Switzerland has an estimated 7.7 billion Swiss francs ($8.81 billion) of Russian assets frozen in its financial institutions, the national agency overseeing sanctions announced late last week.
While the figure is a provisional estimate and may be subject to change, it represents an increase on the 7.5 billion francs the Swiss authorities said they blocked last year. The current estimate includes properties and luxury cars belonging to sanctioned Russians, as well as profits from cash deposits, bonds, and shares.
The Swiss State Secretariat for Economic Affairs (SECO) noted that calculating precise figures with regard to frozen funds is tricky due to constant additions to sanctions lists. Over the past 12 months, some 300 individuals and 100 companies from Russia have been newly sanctioned. Court proceedings to freeze or unlock assets also distort the overall picture.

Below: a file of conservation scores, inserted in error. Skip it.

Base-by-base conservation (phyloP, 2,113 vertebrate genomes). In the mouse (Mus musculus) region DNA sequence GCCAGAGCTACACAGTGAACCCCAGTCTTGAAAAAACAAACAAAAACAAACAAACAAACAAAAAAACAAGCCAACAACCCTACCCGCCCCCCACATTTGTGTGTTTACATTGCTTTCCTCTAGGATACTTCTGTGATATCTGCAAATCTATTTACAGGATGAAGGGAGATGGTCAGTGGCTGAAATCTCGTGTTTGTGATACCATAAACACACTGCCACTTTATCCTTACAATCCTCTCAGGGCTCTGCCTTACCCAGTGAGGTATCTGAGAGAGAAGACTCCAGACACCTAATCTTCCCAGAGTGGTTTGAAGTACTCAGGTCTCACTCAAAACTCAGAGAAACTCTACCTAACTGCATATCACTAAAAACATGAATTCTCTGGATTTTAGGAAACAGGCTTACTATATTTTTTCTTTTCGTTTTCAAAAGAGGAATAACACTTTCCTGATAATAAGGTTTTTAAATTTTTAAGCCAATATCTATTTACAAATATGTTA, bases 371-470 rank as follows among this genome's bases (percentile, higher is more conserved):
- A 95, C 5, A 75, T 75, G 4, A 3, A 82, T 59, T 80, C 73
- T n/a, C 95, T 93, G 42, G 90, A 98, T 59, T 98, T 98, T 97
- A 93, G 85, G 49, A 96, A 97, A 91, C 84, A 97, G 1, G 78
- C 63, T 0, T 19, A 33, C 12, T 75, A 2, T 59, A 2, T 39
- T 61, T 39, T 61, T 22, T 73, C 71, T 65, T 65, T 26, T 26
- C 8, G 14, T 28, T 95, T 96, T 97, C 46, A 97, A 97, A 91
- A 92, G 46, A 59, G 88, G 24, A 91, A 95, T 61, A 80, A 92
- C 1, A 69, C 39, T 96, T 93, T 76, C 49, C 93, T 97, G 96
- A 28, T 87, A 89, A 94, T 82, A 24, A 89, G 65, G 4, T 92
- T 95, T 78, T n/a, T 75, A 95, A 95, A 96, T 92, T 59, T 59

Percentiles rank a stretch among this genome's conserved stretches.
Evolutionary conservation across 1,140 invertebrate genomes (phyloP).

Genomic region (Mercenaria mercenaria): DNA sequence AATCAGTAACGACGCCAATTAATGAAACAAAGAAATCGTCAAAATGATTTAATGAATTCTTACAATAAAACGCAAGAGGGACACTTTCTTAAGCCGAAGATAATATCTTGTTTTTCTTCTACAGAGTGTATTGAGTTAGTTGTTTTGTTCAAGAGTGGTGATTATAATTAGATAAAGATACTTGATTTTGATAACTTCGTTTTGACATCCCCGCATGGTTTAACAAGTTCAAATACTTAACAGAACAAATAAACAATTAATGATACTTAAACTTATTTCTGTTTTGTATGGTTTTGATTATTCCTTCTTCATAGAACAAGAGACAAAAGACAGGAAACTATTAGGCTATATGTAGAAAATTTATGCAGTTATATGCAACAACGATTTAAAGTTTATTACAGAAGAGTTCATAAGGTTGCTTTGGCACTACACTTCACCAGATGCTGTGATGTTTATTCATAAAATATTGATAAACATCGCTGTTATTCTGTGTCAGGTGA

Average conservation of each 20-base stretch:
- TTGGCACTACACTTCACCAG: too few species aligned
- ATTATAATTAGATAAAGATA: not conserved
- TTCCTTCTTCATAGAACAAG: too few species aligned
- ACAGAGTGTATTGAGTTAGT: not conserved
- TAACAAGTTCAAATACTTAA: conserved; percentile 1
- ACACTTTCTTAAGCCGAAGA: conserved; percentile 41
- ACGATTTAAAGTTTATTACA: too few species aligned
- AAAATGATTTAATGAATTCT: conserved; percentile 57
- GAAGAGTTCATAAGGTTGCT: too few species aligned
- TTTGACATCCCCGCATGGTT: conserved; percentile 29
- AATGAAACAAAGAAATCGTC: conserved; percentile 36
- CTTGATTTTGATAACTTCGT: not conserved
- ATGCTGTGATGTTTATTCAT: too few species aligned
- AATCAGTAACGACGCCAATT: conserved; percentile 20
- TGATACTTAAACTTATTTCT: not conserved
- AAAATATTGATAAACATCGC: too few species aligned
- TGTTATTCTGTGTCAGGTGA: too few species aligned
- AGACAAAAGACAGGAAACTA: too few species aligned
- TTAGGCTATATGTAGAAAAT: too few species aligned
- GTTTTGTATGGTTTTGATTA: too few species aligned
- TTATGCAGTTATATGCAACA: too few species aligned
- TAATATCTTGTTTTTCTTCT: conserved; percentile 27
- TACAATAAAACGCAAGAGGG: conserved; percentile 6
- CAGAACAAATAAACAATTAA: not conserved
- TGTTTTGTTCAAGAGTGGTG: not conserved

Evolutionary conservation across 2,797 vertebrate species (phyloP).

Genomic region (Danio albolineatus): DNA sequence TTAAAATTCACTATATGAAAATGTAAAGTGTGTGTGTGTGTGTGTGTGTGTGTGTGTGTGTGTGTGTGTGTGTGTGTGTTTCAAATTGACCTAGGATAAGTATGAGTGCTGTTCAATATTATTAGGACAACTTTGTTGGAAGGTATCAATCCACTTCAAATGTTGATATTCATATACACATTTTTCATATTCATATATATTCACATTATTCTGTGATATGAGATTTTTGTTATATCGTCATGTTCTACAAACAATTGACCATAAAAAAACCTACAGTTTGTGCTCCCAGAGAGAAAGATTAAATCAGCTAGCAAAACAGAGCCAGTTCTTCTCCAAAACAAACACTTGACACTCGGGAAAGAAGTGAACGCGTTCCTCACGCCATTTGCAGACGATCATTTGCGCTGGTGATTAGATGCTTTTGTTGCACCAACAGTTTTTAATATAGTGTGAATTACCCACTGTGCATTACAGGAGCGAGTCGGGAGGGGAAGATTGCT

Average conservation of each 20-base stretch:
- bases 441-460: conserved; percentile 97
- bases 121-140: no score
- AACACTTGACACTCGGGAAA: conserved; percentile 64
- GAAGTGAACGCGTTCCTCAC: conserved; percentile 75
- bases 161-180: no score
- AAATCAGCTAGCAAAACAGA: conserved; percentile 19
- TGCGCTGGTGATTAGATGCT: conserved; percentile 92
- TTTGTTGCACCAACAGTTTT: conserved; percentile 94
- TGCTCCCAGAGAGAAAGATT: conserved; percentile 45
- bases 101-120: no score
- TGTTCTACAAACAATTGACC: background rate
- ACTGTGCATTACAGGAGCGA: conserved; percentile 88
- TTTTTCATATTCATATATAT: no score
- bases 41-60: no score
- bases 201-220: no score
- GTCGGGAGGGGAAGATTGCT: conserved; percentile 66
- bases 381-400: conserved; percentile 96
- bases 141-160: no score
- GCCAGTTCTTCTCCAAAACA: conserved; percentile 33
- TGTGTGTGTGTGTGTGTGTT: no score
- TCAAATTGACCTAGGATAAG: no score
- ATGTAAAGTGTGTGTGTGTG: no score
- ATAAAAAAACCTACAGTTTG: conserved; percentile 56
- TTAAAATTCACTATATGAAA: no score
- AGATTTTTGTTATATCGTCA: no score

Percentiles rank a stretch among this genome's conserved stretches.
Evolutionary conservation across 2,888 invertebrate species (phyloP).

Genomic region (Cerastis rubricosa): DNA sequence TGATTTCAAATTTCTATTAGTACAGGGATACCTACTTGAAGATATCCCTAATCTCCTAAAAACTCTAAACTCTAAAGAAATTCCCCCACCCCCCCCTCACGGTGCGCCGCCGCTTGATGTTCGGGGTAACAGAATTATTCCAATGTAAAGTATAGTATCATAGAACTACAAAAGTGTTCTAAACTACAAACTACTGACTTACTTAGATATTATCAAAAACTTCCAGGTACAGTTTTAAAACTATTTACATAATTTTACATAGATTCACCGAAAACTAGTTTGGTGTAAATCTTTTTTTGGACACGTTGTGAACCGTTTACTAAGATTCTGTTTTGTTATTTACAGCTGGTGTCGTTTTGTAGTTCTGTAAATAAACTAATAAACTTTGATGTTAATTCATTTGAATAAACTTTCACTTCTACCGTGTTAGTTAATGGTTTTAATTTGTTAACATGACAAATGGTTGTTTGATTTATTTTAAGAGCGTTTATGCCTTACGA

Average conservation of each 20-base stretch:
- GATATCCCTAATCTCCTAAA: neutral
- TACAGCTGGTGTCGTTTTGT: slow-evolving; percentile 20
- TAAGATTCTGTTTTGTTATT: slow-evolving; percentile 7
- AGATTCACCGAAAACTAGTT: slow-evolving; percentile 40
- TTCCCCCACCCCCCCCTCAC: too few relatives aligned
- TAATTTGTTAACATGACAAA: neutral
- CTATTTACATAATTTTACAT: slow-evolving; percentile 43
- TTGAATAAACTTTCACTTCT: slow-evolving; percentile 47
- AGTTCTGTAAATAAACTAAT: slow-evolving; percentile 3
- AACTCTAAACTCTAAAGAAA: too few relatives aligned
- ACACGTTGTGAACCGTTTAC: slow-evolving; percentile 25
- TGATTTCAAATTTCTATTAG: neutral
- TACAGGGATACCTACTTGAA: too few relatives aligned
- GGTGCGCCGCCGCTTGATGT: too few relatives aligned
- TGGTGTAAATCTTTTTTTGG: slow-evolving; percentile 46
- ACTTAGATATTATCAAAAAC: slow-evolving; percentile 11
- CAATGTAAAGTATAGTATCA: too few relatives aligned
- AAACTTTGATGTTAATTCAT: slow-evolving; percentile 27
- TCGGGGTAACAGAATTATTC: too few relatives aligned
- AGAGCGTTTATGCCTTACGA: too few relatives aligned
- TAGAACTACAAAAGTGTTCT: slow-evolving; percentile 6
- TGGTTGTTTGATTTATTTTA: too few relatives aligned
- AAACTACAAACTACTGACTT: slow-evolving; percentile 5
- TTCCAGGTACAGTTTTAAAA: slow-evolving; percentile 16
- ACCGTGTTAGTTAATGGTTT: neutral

On top of personal funds, Swiss banks hold 7.4 billion francs in foreign currency assets that belong to the Russian central bank, SECO said.
According to estimates by the Swiss Bankers Association, frozen assets make up only a small part of funds held by Russians in the country. Recent estimates showed that overall holdings amount to some 150 billion francs.
Despite not being an EU member and considering itself a neutral state, Switzerland supported the West’s Ukraine-related sanctions against Russia. The Swiss government said on more than one occasion that it was closely following EU discussions on the prospect of seizing frozen Russian assets to aid Ukraine, but has not yet voiced plans to do so. Swiss bankers have previously warned that the measure would risk breaking national laws and would jeopardize its image as a global financial center.
Russia has repeatedly called the freezing of its assets unlawful.
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